Sony RX100-stereomono--micro2.0---Sony RX100

It is notable that the M6 Mark II has a hotshoe, while the A5100 does not. This socket makes it possible to easily attach optional accessories, such as an external flash gun.

Both the M6 Mark II and the A5100 are recent models that are part of the current product line-up. The A5100 replaced the earlier Sony A5000, while the M6 Mark II followed on from the Canon M6. Further information on the two cameras (e.g. user guides, manuals), as well as related accessories, can be found on the official Canon and Sony websites.

Review summary

So how do things add up? Is the Canon M6 Mark II better than the Sony A5100 or vice versa? The listing below highlights the relative strengths of the two models.

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Reasons to prefer the Canon EOS M6 Mark II:

  • More detail: Offers more megapixels (32.3 vs 24MP) with a 16% higher linear resolution.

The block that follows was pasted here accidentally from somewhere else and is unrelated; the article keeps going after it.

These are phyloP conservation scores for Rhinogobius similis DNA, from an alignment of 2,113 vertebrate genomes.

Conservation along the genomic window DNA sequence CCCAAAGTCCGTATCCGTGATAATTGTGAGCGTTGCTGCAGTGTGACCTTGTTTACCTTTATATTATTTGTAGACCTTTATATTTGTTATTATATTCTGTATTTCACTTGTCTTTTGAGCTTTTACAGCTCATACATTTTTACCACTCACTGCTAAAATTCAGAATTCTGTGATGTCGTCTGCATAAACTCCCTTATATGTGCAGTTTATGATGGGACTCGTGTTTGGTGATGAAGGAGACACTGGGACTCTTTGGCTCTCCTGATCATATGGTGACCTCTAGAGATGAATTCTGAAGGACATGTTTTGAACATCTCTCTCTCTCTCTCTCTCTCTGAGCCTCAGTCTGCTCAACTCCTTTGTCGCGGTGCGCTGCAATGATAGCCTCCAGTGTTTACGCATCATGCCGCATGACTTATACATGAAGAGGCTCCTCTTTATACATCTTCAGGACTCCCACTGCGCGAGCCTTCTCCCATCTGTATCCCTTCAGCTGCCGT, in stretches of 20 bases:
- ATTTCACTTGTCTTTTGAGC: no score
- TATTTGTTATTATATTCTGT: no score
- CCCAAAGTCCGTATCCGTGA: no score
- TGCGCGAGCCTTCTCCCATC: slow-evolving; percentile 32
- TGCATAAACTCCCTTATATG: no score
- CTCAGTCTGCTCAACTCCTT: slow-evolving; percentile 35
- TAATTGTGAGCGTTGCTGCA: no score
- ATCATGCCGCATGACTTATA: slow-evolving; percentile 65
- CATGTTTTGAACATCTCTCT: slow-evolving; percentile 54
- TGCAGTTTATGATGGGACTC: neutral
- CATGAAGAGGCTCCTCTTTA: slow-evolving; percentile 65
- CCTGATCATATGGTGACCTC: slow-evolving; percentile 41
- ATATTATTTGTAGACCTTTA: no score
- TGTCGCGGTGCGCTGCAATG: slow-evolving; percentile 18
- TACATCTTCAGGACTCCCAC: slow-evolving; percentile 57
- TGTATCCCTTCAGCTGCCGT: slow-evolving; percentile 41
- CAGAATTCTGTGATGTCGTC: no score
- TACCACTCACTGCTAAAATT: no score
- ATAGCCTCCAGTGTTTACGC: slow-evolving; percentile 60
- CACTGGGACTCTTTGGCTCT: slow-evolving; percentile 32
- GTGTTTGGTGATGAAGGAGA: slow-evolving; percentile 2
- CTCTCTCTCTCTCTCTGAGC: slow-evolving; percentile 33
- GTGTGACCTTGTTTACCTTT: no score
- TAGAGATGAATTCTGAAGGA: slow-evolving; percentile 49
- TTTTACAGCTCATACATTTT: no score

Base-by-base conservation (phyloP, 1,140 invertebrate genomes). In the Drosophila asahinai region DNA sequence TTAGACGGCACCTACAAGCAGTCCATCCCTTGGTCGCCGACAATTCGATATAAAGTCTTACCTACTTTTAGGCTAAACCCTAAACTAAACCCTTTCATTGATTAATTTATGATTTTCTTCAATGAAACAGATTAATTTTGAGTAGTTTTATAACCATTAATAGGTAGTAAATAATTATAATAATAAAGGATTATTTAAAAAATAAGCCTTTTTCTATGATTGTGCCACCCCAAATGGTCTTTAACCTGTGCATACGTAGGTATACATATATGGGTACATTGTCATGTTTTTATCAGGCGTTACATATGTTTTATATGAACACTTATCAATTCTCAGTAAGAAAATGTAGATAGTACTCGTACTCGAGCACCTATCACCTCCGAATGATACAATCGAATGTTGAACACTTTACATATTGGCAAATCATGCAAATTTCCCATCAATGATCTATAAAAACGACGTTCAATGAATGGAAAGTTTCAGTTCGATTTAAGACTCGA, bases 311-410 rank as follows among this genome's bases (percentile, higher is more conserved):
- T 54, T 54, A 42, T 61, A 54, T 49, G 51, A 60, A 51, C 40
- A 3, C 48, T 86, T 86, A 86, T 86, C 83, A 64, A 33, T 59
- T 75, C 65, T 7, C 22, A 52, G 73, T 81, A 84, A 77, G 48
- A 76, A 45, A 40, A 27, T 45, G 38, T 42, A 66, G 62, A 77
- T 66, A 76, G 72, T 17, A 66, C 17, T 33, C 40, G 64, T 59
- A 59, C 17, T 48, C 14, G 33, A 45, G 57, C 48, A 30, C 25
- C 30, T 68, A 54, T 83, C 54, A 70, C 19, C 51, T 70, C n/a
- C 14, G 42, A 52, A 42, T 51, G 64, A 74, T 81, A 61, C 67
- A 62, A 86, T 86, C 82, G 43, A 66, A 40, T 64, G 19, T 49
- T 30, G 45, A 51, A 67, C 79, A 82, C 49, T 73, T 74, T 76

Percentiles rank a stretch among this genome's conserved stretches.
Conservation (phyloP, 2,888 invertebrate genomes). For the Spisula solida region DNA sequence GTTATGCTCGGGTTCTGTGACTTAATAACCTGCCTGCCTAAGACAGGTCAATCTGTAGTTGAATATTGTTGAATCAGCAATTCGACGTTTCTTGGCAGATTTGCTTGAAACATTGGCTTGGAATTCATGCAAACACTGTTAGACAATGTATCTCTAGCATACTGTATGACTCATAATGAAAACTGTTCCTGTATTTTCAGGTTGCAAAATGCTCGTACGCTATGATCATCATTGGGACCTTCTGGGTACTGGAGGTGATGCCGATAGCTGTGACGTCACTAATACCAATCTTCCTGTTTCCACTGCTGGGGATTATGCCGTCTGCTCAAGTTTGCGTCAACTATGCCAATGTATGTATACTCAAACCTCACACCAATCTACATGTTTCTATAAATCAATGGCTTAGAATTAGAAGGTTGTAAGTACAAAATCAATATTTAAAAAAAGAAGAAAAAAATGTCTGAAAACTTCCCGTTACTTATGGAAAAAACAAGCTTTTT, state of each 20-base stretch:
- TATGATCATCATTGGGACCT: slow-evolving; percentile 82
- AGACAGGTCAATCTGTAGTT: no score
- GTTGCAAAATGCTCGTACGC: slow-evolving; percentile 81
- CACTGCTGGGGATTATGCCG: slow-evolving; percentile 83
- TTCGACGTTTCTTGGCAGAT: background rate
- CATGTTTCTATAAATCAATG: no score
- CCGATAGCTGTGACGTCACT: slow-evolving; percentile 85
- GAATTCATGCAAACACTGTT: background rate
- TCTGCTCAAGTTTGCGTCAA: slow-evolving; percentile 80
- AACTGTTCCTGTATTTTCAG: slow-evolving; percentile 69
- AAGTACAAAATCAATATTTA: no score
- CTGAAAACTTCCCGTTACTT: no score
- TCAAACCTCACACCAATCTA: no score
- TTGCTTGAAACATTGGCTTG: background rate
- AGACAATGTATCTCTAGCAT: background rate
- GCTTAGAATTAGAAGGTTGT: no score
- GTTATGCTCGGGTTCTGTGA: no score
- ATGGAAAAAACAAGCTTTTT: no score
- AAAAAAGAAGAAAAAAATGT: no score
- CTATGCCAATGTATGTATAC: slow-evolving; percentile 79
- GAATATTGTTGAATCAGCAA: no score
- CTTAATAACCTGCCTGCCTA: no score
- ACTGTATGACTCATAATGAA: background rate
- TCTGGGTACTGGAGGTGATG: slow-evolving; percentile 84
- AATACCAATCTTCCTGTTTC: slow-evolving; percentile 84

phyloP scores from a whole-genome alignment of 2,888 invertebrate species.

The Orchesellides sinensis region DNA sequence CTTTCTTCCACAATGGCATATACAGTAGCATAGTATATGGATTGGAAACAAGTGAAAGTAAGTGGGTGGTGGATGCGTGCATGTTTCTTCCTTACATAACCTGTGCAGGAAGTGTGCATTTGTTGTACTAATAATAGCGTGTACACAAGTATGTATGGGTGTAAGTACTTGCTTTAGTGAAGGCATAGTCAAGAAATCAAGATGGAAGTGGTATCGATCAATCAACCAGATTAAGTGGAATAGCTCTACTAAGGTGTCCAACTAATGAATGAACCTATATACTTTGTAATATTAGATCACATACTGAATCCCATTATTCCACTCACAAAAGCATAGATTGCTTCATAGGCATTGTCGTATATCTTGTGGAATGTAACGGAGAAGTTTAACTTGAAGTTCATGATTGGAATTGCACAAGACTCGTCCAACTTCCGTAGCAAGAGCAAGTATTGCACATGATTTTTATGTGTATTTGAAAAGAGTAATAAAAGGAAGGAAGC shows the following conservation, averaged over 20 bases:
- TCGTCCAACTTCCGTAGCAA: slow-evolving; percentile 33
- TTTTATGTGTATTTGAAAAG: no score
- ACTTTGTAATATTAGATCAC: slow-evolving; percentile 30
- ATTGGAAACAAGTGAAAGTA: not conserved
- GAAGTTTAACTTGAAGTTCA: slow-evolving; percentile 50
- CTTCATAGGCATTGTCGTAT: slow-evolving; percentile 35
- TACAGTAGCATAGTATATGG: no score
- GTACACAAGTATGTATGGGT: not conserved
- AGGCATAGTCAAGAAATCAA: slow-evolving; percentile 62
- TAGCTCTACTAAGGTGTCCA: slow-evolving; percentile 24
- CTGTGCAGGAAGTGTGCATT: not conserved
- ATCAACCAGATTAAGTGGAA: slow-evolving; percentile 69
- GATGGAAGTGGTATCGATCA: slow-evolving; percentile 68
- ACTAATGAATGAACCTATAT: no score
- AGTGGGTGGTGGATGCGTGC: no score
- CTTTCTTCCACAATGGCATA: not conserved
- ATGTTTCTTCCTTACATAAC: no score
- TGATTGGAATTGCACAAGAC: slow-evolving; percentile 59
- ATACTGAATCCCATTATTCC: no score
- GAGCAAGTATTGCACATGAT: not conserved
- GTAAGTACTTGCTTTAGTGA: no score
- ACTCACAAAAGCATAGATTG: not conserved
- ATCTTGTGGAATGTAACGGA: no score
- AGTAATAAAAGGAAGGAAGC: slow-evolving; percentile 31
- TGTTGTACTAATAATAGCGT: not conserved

• Better video: Provides higher definition movie capture (4K/30p vs 1080/60p).
  • Better sound: Can connect to an external microphone for higher quality sound recording.
  • More framing options: Can be equipped with a hotshoe-mounted accessory-viewfinder.
  • More detailed LCD: Has a higher resolution rear screen (1040k vs 922k dots).
  • Faster burst: Shoots at higher frequency (14 vs 6 flaps/sec) to capture the decisive moment.
  • Less disturbing: Has an electronic shutter option for completely silent shooting.
  • Easier time-lapse photography: Has an intervalometer built-in for low frequency shooting.
  • Better lighting: Features a hotshoe and can thus hold and trigger an external flash gun.
  • Easier wireless transfer: Supports Bluetooth for image sharing without cables.
  • Faster buffer clearing: Supports a more advanced SD data transfer standard (UHS-II vs UHS-I).